The Burger Court and the Rise of the Judicial Right
Introduction A Counterrevolution Reclaimed
On September 17, 1987, an extravagant celebration took place in Philadelphia to mark the bicentennial of the United States Constitution. A quarter of a million people lined the route for a parade that included a forty-foot replica of a parchment scroll: the Constitution deified. At 4:00 p.m., the hour at which the delegates to the Constitutional Convention had signed the document two hundred years earlier, a man stepped forward to ring a replica of the Liberty Bell. His abundant mane of white hair made him instantly recognizable. It was Warren E. Burger, the retired chief justice of the United States, who had ended his seventeen-year tenure a year earlier for the purpose of presiding over this very observance—which, as it happened, fell on his eightieth birthday.
Burger addressed the crowd: “If we remain on course, keeping faith with the vision of the Founders, with freedom under ordered liberty, we will have done our part to see that the great new idea of government by consent—by We the People—remains in place.”1
Burger’s call to keep faith with the Founders reflected one vision of the project they had launched with their “great new idea.” But it was not the only vision. Four months earlier, Justice Thurgood Marshall, who still sat on the Supreme Court, had offered a far more sober take on the meaning of the bicentennial in a speech to a bar group meeting on the Hawaiian island of Maui.
Marshall, the aging hero of the legal campaign to end racial segregation, and the first African American to sit on the Supreme Court, advised his audience to be wary of the “flagwaving fervor” surrounding the
bicentennial. “The focus of this celebration invites a complacent belief that the vision of those who debated and compromised in Philadelphia yielded the ‘more perfect Union’ it is said we now enjoy,” Marshall said, adding: “I cannot accept this invitation.” The government the Framers devised, he explained, “was defective from the start, requiring several amendments, a civil war, and momentous social transformation” to better realize the promise of a more just society. Credit for the Constitution in its present meaning belonged not to the Framers, Marshall concluded, but “to those who refused to acquiesce in outdated notions of ‘liberty,’ ‘justice,’ and ‘equality’ and who strived to better them.”2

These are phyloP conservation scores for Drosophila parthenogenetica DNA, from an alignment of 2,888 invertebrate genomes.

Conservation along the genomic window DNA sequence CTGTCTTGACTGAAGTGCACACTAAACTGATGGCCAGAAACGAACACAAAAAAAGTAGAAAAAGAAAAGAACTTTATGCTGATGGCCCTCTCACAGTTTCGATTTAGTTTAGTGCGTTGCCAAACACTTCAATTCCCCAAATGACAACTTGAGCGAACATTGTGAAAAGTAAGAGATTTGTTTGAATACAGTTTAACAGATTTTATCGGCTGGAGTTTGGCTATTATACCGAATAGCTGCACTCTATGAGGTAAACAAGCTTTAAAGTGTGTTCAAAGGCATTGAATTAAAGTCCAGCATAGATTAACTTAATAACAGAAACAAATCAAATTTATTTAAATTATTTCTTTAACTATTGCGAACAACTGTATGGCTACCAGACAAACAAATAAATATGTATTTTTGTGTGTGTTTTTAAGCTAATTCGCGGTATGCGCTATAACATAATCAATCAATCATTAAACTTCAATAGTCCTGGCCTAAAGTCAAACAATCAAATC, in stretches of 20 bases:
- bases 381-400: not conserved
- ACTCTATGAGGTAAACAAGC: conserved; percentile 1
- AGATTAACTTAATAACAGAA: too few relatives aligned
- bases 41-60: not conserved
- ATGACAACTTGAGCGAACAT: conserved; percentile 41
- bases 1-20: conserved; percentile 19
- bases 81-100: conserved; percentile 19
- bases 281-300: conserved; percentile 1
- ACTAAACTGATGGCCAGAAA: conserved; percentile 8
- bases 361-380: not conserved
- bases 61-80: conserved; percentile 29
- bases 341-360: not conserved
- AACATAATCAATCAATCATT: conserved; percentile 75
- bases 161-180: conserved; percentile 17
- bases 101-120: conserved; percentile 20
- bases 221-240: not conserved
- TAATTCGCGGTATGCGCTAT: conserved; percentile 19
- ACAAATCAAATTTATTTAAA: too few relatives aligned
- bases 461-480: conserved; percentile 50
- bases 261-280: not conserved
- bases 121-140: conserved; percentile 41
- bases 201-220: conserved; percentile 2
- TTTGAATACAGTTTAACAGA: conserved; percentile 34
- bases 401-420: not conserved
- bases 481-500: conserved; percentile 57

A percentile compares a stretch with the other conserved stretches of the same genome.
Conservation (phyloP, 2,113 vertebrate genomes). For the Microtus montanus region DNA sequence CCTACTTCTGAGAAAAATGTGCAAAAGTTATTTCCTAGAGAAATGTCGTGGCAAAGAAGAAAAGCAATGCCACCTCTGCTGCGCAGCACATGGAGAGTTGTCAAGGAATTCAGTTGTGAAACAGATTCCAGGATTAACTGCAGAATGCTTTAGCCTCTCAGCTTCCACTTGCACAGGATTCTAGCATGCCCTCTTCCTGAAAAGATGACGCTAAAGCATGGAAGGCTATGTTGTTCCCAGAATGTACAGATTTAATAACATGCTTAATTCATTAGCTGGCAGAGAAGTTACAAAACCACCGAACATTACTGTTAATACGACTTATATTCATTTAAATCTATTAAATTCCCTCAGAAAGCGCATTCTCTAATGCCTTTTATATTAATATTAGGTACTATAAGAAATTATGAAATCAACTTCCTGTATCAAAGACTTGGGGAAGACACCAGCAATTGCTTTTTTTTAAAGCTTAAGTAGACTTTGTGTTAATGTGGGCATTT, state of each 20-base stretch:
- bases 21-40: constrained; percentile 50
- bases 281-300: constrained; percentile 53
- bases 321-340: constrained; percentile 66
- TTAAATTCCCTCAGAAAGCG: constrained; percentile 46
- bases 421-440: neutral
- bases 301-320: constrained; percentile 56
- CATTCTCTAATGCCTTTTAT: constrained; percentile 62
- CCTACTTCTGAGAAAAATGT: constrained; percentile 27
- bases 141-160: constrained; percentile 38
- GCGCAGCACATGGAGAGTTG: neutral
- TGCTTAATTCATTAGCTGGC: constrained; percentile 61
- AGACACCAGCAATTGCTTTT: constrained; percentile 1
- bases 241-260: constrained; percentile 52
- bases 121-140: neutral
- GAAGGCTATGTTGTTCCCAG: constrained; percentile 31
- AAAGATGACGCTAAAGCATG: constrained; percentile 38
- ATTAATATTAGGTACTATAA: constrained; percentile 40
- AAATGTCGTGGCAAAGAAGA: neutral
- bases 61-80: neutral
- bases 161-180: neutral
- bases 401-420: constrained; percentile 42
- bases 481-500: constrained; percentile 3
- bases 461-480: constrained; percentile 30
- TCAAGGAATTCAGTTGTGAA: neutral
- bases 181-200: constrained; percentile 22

The competition between these two narratives is in many ways the subject of this book.
From his appointment by President Dwight D. Eisenhower in 1953 until his retirement in the opening months of the Nixon administration in 1969, Chief Justice Earl Warren presided over a revolution in constitutional meaning. Official segregation by race came to an end. Criminal defendants acquired enforceable rights against compelled self-incrimination and illegally seized evidence. The political dominance that rural America held over the nation’s legislatures was ended by the new jurisprudence of one person, one vote. Organized prayer was ejected from public school classrooms.
The Warren Court’s overarching theme was equality. Reviewing his tenure, the chief justice told reporters that his Court’s three most important decisions were the reapportionment ruling (Baker v. Carr), the desegregation decision (Brown v. Board of Education), and the decision requiring that a lawyer be provided to any defendant facing a serious criminal charge who could not afford to hire one (Gideon v. Wainwright).3
All three were in the service of greater equality.
The Court’s activism produced public backlash. “Impeach Earl Warren” signs dotted lawns across the South—and elsewhere—for years before the Chief Justice retired in 1969. A sizable portion of the public attributed rising crime rates to judicial leniency. At the start of the 1968 election year, 63 percent told the Gallup Poll that courts were too soft on criminals, up from 48 percent three years earlier.4
A few months later, the Louis Harris poll reported that 81 percent of voters agreed with the statement that “law and order has broken down in this country.” Only
14 percent disagreed.5
Certainly, not all these uneasy voters saw the Supreme Court as the primary source of crime in the streets—there were, after all, riots in cities across the country—but the poll reflected a widespread sense of vulnerability among the law-abiding public.